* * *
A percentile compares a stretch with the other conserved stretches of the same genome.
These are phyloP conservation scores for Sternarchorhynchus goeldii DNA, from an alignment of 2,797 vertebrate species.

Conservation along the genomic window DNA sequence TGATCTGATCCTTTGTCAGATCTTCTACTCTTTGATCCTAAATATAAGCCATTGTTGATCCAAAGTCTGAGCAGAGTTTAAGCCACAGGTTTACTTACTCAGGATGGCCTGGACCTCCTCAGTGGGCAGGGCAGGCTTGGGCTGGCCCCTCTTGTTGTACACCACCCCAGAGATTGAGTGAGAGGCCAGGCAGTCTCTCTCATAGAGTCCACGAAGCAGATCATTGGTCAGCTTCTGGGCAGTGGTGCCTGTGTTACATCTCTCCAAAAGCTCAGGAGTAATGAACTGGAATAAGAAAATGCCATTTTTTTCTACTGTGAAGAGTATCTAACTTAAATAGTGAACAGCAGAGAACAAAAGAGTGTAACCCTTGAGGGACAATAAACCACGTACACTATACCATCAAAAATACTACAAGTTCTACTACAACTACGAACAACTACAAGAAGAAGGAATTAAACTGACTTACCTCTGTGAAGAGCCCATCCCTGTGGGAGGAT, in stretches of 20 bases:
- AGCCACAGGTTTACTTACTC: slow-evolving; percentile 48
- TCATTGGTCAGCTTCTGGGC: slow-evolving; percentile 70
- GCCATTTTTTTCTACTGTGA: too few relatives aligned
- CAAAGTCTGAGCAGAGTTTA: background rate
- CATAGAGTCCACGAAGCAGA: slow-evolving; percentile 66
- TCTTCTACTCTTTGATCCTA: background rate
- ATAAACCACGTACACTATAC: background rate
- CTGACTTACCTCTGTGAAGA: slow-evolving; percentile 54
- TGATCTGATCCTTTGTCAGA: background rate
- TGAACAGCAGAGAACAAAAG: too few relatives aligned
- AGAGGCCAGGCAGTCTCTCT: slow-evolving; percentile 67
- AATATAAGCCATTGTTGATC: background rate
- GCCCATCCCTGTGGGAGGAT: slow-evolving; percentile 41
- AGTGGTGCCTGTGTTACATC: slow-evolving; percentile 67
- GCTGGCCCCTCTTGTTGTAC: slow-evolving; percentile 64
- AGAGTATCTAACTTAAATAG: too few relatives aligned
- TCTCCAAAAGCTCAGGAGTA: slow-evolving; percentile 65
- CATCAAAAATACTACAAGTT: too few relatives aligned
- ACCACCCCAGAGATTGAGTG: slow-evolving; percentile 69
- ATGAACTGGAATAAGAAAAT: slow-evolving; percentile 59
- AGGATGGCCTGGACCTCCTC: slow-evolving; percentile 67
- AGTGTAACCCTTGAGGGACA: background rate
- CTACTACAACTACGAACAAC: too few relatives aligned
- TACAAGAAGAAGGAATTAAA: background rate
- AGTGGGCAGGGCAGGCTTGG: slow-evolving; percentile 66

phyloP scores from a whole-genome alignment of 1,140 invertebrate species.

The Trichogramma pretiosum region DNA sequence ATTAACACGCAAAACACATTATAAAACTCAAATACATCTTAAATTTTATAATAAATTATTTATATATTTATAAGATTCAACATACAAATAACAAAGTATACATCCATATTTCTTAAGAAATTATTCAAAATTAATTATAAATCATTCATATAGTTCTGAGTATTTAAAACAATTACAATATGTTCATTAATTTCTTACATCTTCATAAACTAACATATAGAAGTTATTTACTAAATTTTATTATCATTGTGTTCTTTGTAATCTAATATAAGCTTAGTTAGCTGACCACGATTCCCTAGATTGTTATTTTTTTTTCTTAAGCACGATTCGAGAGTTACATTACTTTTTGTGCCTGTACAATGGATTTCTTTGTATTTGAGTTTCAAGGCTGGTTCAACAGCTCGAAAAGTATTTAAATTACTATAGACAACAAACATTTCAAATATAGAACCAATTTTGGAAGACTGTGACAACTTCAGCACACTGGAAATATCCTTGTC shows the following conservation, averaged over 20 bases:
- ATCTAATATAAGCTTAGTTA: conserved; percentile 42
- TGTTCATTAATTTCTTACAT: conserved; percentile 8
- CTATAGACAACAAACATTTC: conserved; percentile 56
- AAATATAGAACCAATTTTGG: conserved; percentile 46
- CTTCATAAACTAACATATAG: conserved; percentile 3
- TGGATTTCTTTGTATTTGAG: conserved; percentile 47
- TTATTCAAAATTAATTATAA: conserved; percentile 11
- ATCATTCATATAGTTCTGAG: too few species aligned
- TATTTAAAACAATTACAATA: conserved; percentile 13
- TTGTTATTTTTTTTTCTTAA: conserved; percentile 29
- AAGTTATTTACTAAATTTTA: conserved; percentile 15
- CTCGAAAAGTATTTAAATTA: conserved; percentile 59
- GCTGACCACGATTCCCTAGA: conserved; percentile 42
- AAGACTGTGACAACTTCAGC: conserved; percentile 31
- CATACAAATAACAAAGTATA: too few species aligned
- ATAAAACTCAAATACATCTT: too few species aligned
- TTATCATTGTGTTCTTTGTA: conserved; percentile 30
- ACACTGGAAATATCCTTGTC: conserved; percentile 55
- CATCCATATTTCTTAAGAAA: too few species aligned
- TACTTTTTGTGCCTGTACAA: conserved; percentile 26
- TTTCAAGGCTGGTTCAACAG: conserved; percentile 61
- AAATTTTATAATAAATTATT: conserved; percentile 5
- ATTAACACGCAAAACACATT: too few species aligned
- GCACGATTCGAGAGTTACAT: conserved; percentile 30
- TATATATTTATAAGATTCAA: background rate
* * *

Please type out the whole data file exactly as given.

A percentile compares a stretch with the other conserved stretches of the same genome.
These are phyloP conservation scores for Sternarchorhynchus goeldii DNA, from an alignment of 2,797 vertebrate species.

Conservation along the genomic window DNA sequence TGATCTGATCCTTTGTCAGATCTTCTACTCTTTGATCCTAAATATAAGCCATTGTTGATCCAAAGTCTGAGCAGAGTTTAAGCCACAGGTTTACTTACTCAGGATGGCCTGGACCTCCTCAGTGGGCAGGGCAGGCTTGGGCTGGCCCCTCTTGTTGTACACCACCCCAGAGATTGAGTGAGAGGCCAGGCAGTCTCTCTCATAGAGTCCACGAAGCAGATCATTGGTCAGCTTCTGGGCAGTGGTGCCTGTGTTACATCTCTCCAAAAGCTCAGGAGTAATGAACTGGAATAAGAAAATGCCATTTTTTTCTACTGTGAAGAGTATCTAACTTAAATAGTGAACAGCAGAGAACAAAAGAGTGTAACCCTTGAGGGACAATAAACCACGTACACTATACCATCAAAAATACTACAAGTTCTACTACAACTACGAACAACTACAAGAAGAAGGAATTAAACTGACTTACCTCTGTGAAGAGCCCATCCCTGTGGGAGGAT, in stretches of 20 bases:
- AGCCACAGGTTTACTTACTC: slow-evolving; percentile 48
- TCATTGGTCAGCTTCTGGGC: slow-evolving; percentile 70
- GCCATTTTTTTCTACTGTGA: too few relatives aligned
- CAAAGTCTGAGCAGAGTTTA: background rate
- CATAGAGTCCACGAAGCAGA: slow-evolving; percentile 66
- TCTTCTACTCTTTGATCCTA: background rate
- ATAAACCACGTACACTATAC: background rate
- CTGACTTACCTCTGTGAAGA: slow-evolving; percentile 54
- TGATCTGATCCTTTGTCAGA: background rate
- TGAACAGCAGAGAACAAAAG: too few relatives aligned
- AGAGGCCAGGCAGTCTCTCT: slow-evolving; percentile 67
- AATATAAGCCATTGTTGATC: background rate
- GCCCATCCCTGTGGGAGGAT: slow-evolving; percentile 41
- AGTGGTGCCTGTGTTACATC: slow-evolving; percentile 67
- GCTGGCCCCTCTTGTTGTAC: slow-evolving; percentile 64
- AGAGTATCTAACTTAAATAG: too few relatives aligned
- TCTCCAAAAGCTCAGGAGTA: slow-evolving; percentile 65
- CATCAAAAATACTACAAGTT: too few relatives aligned
- ACCACCCCAGAGATTGAGTG: slow-evolving; percentile 69
- ATGAACTGGAATAAGAAAAT: slow-evolving; percentile 59
- AGGATGGCCTGGACCTCCTC: slow-evolving; percentile 67
- AGTGTAACCCTTGAGGGACA: background rate
- CTACTACAACTACGAACAAC: too few relatives aligned
- TACAAGAAGAAGGAATTAAA: background rate
- AGTGGGCAGGGCAGGCTTGG: slow-evolving; percentile 66

phyloP scores from a whole-genome alignment of 1,140 invertebrate species.

The Trichogramma pretiosum region DNA sequence ATTAACACGCAAAACACATTATAAAACTCAAATACATCTTAAATTTTATAATAAATTATTTATATATTTATAAGATTCAACATACAAATAACAAAGTATACATCCATATTTCTTAAGAAATTATTCAAAATTAATTATAAATCATTCATATAGTTCTGAGTATTTAAAACAATTACAATATGTTCATTAATTTCTTACATCTTCATAAACTAACATATAGAAGTTATTTACTAAATTTTATTATCATTGTGTTCTTTGTAATCTAATATAAGCTTAGTTAGCTGACCACGATTCCCTAGATTGTTATTTTTTTTTCTTAAGCACGATTCGAGAGTTACATTACTTTTTGTGCCTGTACAATGGATTTCTTTGTATTTGAGTTTCAAGGCTGGTTCAACAGCTCGAAAAGTATTTAAATTACTATAGACAACAAACATTTCAAATATAGAACCAATTTTGGAAGACTGTGACAACTTCAGCACACTGGAAATATCCTTGTC shows the following conservation, averaged over 20 bases:
- ATCTAATATAAGCTTAGTTA: conserved; percentile 42
- TGTTCATTAATTTCTTACAT: conserved; percentile 8
- CTATAGACAACAAACATTTC: conserved; percentile 56
- AAATATAGAACCAATTTTGG: conserved; percentile 46
- CTTCATAAACTAACATATAG: conserved; percentile 3
- TGGATTTCTTTGTATTTGAG: conserved; percentile 47
- TTATTCAAAATTAATTATAA: conserved; percentile 11
- ATCATTCATATAGTTCTGAG: too few species aligned
- TATTTAAAACAATTACAATA: conserved; percentile 13
- TTGTTATTTTTTTTTCTTAA: conserved; percentile 29
- AAGTTATTTACTAAATTTTA: conserved; percentile 15
- CTCGAAAAGTATTTAAATTA: conserved; percentile 59
- GCTGACCACGATTCCCTAGA: conserved; percentile 42
- AAGACTGTGACAACTTCAGC: conserved; percentile 31
- CATACAAATAACAAAGTATA: too few species aligned
- ATAAAACTCAAATACATCTT: too few species aligned
- TTATCATTGTGTTCTTTGTA: conserved; percentile 30
- ACACTGGAAATATCCTTGTC: conserved; percentile 55
- CATCCATATTTCTTAAGAAA: too few species aligned
- TACTTTTTGTGCCTGTACAA: conserved; percentile 26
- TTTCAAGGCTGGTTCAACAG: conserved; percentile 61
- AAATTTTATAATAAATTATT: conserved; percentile 5
- ATTAACACGCAAAACACATT: too few species aligned
- GCACGATTCGAGAGTTACAT: conserved; percentile 30
- TATATATTTATAAGATTCAA: background rate